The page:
Sen. Kirsten Gillibrand’s bid for president lasted less than a year and failed to get her in the middle tier of candidates or the all-important September debate stage. Supporters gave her more than $5 million to fund that result.
That’s not including the $10 million the New York Democrat transferred from her senate committee to her presidential one this year.
And it wasn’t enough to help Gillibrand catch fire despite spending heavily on advertising in search of the small donors needed for debate qualifications, part of nearly $7 million in total spending.
The numbers weren’t there, but plenty of large donors were coaxed to pitch in.
Donors who gave the maximum $2,800 to Gillibrand’s failed presidential primary effort include celebrities like Anna Wintour and Shonda Rimes.
Other New York power players did the same, from real estate titans like Douglas Durst and Jed Walentas to businessman George Tsunis, Facebook co-founder Chris Hughes and his husband, activist and former congressional candidate, Sean Eldridge.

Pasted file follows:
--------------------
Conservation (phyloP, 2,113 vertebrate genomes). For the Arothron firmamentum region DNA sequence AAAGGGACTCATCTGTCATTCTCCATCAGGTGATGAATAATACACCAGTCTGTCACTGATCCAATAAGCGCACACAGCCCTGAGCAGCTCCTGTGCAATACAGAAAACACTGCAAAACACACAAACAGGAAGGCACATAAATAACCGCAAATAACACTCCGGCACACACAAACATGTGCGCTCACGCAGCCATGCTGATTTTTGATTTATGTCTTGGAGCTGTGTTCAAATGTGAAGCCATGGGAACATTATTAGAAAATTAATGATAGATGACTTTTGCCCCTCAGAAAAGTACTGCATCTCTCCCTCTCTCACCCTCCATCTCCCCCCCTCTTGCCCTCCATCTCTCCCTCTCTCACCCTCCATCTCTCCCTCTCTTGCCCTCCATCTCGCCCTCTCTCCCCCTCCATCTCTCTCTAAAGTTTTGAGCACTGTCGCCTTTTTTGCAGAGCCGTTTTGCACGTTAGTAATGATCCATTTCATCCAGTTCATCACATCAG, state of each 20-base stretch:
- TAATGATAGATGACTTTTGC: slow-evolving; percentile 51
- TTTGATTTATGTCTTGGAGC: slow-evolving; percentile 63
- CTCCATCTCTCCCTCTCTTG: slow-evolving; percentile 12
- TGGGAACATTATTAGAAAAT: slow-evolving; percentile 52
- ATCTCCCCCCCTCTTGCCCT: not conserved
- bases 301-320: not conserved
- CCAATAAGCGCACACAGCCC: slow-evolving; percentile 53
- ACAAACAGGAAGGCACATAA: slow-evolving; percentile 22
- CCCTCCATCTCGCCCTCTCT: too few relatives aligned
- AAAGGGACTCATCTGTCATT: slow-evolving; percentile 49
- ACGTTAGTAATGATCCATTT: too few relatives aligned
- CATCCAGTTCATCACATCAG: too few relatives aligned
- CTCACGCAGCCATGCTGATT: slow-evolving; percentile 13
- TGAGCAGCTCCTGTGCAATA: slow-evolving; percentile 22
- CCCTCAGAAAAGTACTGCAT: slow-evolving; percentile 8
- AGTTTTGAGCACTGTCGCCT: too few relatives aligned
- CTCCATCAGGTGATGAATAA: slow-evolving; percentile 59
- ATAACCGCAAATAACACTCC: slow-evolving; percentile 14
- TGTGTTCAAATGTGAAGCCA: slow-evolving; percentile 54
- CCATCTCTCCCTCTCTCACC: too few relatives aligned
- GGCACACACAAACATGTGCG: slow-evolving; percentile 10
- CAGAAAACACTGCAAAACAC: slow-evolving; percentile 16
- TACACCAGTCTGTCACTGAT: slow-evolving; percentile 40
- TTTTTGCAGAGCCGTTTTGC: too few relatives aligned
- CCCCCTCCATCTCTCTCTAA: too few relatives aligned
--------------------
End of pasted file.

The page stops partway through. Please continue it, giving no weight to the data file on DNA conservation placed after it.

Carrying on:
Then there were the scores of lawyers and financial pros and others who parted with thousands.
There won’t be a 2020 return on that investment, though Gillibrand returns home with other elections ahead of her — and plenty of time to plot a way forward before she has to think about defending her Senate seat in 2024, whether that’s against liberal upstarts or upwardly mobile political veterans or just another Republican.
Surely, there will be more fundraising.
Mark Chiusano is a member of Newsday's editorial board.